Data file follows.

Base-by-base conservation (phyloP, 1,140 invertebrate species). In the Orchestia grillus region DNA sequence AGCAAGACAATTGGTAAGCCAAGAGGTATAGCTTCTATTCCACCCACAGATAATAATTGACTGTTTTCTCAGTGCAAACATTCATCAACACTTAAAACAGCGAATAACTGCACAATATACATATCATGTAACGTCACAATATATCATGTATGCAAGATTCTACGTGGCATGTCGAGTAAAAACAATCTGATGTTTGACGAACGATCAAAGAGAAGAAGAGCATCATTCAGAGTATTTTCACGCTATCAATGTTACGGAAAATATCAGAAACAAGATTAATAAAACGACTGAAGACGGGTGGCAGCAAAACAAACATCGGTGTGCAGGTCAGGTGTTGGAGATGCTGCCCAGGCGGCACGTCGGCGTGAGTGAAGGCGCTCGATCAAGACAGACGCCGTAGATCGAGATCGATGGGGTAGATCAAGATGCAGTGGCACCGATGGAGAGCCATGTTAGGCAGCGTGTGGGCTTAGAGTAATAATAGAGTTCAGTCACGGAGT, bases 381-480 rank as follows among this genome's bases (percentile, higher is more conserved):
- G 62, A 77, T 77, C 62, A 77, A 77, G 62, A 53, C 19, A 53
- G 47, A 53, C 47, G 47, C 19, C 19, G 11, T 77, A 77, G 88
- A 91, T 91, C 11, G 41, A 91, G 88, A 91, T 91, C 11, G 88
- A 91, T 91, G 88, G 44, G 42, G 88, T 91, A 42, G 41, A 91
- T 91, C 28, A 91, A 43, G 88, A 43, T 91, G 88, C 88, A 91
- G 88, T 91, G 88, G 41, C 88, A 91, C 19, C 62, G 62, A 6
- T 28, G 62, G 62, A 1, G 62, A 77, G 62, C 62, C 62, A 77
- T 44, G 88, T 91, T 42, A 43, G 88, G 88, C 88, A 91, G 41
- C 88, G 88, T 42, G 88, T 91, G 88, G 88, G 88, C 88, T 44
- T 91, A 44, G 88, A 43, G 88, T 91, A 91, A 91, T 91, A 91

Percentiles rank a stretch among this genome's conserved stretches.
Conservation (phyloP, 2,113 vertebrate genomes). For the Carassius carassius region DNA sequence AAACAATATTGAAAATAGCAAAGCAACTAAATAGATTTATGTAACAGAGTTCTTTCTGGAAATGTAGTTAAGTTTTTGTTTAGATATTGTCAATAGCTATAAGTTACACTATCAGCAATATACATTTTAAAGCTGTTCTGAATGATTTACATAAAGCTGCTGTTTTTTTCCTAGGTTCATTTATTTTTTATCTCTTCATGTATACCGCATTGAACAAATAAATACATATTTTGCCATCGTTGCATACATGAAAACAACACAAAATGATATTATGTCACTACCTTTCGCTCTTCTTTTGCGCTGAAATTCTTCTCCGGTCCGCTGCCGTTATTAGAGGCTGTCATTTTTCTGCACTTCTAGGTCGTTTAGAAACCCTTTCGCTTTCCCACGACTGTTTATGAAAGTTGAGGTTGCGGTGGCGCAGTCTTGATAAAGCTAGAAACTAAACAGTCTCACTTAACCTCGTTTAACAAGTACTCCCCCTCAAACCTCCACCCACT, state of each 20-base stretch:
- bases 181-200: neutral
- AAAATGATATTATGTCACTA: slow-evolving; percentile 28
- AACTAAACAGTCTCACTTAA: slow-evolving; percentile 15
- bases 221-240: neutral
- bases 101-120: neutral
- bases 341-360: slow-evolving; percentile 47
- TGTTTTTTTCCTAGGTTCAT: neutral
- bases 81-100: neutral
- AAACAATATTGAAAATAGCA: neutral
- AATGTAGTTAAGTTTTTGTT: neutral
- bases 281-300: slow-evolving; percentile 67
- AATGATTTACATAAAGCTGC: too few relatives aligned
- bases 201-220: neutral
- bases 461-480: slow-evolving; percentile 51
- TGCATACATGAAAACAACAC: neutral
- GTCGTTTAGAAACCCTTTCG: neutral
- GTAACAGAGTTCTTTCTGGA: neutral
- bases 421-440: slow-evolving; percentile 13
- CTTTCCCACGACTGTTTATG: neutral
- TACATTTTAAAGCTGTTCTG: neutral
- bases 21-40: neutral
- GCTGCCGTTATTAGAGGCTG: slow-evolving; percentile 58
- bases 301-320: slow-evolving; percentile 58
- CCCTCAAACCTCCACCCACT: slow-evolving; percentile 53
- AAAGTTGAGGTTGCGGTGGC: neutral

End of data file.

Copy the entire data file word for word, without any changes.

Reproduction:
Base-by-base conservation (phyloP, 1,140 invertebrate species). In the Orchestia grillus region DNA sequence AGCAAGACAATTGGTAAGCCAAGAGGTATAGCTTCTATTCCACCCACAGATAATAATTGACTGTTTTCTCAGTGCAAACATTCATCAACACTTAAAACAGCGAATAACTGCACAATATACATATCATGTAACGTCACAATATATCATGTATGCAAGATTCTACGTGGCATGTCGAGTAAAAACAATCTGATGTTTGACGAACGATCAAAGAGAAGAAGAGCATCATTCAGAGTATTTTCACGCTATCAATGTTACGGAAAATATCAGAAACAAGATTAATAAAACGACTGAAGACGGGTGGCAGCAAAACAAACATCGGTGTGCAGGTCAGGTGTTGGAGATGCTGCCCAGGCGGCACGTCGGCGTGAGTGAAGGCGCTCGATCAAGACAGACGCCGTAGATCGAGATCGATGGGGTAGATCAAGATGCAGTGGCACCGATGGAGAGCCATGTTAGGCAGCGTGTGGGCTTAGAGTAATAATAGAGTTCAGTCACGGAGT, bases 381-480 rank as follows among this genome's bases (percentile, higher is more conserved):
- G 62, A 77, T 77, C 62, A 77, A 77, G 62, A 53, C 19, A 53
- G 47, A 53, C 47, G 47, C 19, C 19, G 11, T 77, A 77, G 88
- A 91, T 91, C 11, G 41, A 91, G 88, A 91, T 91, C 11, G 88
- A 91, T 91, G 88, G 44, G 42, G 88, T 91, A 42, G 41, A 91
- T 91, C 28, A 91, A 43, G 88, A 43, T 91, G 88, C 88, A 91
- G 88, T 91, G 88, G 41, C 88, A 91, C 19, C 62, G 62, A 6
- T 28, G 62, G 62, A 1, G 62, A 77, G 62, C 62, C 62, A 77
- T 44, G 88, T 91, T 42, A 43, G 88, G 88, C 88, A 91, G 41
- C 88, G 88, T 42, G 88, T 91, G 88, G 88, G 88, C 88, T 44
- T 91, A 44, G 88, A 43, G 88, T 91, A 91, A 91, T 91, A 91

Percentiles rank a stretch among this genome's conserved stretches.
Conservation (phyloP, 2,113 vertebrate genomes). For the Carassius carassius region DNA sequence AAACAATATTGAAAATAGCAAAGCAACTAAATAGATTTATGTAACAGAGTTCTTTCTGGAAATGTAGTTAAGTTTTTGTTTAGATATTGTCAATAGCTATAAGTTACACTATCAGCAATATACATTTTAAAGCTGTTCTGAATGATTTACATAAAGCTGCTGTTTTTTTCCTAGGTTCATTTATTTTTTATCTCTTCATGTATACCGCATTGAACAAATAAATACATATTTTGCCATCGTTGCATACATGAAAACAACACAAAATGATATTATGTCACTACCTTTCGCTCTTCTTTTGCGCTGAAATTCTTCTCCGGTCCGCTGCCGTTATTAGAGGCTGTCATTTTTCTGCACTTCTAGGTCGTTTAGAAACCCTTTCGCTTTCCCACGACTGTTTATGAAAGTTGAGGTTGCGGTGGCGCAGTCTTGATAAAGCTAGAAACTAAACAGTCTCACTTAACCTCGTTTAACAAGTACTCCCCCTCAAACCTCCACCCACT, state of each 20-base stretch:
- bases 181-200: neutral
- AAAATGATATTATGTCACTA: slow-evolving; percentile 28
- AACTAAACAGTCTCACTTAA: slow-evolving; percentile 15
- bases 221-240: neutral
- bases 101-120: neutral
- bases 341-360: slow-evolving; percentile 47
- TGTTTTTTTCCTAGGTTCAT: neutral
- bases 81-100: neutral
- AAACAATATTGAAAATAGCA: neutral
- AATGTAGTTAAGTTTTTGTT: neutral
- bases 281-300: slow-evolving; percentile 67
- AATGATTTACATAAAGCTGC: too few relatives aligned
- bases 201-220: neutral
- bases 461-480: slow-evolving; percentile 51
- TGCATACATGAAAACAACAC: neutral
- GTCGTTTAGAAACCCTTTCG: neutral
- GTAACAGAGTTCTTTCTGGA: neutral
- bases 421-440: slow-evolving; percentile 13
- CTTTCCCACGACTGTTTATG: neutral
- TACATTTTAAAGCTGTTCTG: neutral
- bases 21-40: neutral
- GCTGCCGTTATTAGAGGCTG: slow-evolving; percentile 58
- bases 301-320: slow-evolving; percentile 58
- CCCTCAAACCTCCACCCACT: slow-evolving; percentile 53
- AAAGTTGAGGTTGCGGTGGC: neutral